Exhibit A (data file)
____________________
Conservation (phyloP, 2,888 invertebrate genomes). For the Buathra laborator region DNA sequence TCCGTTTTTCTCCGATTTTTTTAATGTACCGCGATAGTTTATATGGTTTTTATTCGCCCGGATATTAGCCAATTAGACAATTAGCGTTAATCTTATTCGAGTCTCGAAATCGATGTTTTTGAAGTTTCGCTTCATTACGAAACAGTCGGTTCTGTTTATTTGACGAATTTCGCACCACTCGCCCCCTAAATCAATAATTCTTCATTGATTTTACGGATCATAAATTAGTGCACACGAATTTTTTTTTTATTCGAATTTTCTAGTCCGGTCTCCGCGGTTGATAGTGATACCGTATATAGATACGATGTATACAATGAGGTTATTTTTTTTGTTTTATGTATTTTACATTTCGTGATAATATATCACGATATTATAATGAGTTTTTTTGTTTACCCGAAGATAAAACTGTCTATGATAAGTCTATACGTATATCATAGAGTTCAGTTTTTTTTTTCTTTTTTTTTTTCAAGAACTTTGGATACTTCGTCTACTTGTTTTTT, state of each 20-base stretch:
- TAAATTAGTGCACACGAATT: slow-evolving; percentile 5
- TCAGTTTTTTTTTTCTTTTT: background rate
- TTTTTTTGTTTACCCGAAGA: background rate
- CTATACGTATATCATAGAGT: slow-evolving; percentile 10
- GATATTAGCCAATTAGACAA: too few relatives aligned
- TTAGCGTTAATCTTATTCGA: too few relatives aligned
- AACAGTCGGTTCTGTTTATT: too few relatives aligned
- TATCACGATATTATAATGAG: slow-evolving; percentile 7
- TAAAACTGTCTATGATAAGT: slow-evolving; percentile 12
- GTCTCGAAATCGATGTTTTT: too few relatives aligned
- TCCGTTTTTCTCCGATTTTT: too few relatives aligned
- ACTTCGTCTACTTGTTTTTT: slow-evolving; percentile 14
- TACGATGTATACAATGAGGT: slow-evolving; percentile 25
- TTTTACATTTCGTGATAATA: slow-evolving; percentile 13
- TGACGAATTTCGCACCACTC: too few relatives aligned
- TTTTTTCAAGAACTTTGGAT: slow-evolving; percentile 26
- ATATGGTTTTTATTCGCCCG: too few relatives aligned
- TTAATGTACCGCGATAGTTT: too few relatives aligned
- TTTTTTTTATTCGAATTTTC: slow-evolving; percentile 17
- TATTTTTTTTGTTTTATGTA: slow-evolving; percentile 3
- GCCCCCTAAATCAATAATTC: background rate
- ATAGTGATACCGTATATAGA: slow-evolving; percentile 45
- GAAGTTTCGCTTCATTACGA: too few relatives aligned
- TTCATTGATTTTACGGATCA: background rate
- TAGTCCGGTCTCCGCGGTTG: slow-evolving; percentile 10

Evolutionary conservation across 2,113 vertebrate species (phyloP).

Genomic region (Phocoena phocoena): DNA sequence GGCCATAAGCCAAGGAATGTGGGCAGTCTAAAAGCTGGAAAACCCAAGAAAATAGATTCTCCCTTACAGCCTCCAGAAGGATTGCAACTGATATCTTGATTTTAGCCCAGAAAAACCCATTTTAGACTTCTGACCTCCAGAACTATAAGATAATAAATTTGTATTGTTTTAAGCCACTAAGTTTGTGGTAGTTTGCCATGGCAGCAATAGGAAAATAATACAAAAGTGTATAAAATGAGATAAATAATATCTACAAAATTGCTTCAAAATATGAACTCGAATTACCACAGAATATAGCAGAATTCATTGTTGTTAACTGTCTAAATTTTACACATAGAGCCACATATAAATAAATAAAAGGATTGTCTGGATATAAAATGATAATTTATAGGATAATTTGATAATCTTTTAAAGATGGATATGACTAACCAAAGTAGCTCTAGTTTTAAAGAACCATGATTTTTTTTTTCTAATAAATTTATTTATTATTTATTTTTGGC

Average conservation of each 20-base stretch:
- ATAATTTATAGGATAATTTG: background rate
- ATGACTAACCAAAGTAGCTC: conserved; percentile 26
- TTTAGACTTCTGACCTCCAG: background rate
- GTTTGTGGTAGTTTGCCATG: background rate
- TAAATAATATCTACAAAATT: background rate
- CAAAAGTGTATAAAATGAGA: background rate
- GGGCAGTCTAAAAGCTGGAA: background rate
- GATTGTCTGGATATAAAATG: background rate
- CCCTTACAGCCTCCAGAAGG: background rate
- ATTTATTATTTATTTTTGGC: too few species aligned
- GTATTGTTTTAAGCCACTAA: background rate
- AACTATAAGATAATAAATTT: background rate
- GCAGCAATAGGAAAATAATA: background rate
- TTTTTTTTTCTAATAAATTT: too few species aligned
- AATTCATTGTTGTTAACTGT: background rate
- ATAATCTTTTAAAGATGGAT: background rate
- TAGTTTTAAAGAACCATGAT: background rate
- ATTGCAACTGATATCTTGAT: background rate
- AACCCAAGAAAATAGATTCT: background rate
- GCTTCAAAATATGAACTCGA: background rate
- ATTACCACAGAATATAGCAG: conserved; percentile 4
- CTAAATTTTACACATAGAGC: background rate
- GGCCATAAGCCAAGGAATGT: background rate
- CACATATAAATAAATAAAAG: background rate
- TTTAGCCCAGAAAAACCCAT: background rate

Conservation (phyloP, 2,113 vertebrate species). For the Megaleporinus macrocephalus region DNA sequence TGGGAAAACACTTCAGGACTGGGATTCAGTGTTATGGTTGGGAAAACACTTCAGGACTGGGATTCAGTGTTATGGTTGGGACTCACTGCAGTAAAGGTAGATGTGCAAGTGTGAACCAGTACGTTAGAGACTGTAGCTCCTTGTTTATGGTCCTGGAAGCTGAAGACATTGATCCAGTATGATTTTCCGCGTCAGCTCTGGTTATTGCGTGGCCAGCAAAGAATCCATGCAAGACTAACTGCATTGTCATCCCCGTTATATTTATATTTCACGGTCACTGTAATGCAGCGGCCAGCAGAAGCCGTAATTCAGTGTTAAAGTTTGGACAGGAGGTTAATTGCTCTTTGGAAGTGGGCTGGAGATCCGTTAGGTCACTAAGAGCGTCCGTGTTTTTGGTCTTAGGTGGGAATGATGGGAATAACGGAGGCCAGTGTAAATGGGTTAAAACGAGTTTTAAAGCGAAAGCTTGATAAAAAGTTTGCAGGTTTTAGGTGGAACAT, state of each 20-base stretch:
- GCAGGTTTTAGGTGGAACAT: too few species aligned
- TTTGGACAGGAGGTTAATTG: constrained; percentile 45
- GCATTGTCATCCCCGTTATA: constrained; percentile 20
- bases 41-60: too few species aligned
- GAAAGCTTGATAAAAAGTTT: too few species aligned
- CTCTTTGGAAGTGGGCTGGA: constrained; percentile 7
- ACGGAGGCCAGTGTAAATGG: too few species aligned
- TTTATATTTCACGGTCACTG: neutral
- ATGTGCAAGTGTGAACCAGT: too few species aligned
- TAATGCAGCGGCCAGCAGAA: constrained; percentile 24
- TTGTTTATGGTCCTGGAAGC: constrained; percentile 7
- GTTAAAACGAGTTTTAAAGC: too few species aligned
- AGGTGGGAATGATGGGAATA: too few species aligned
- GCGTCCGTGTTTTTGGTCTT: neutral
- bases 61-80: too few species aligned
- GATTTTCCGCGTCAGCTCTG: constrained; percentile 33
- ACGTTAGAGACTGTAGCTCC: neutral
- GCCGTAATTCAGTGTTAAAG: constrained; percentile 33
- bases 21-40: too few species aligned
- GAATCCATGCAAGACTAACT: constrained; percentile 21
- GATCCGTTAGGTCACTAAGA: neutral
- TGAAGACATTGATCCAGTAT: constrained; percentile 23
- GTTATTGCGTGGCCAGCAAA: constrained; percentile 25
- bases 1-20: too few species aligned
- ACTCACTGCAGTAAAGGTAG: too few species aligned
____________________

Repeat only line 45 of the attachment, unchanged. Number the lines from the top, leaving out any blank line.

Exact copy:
- ATAATCTTTTAAAGATGGAT: background rate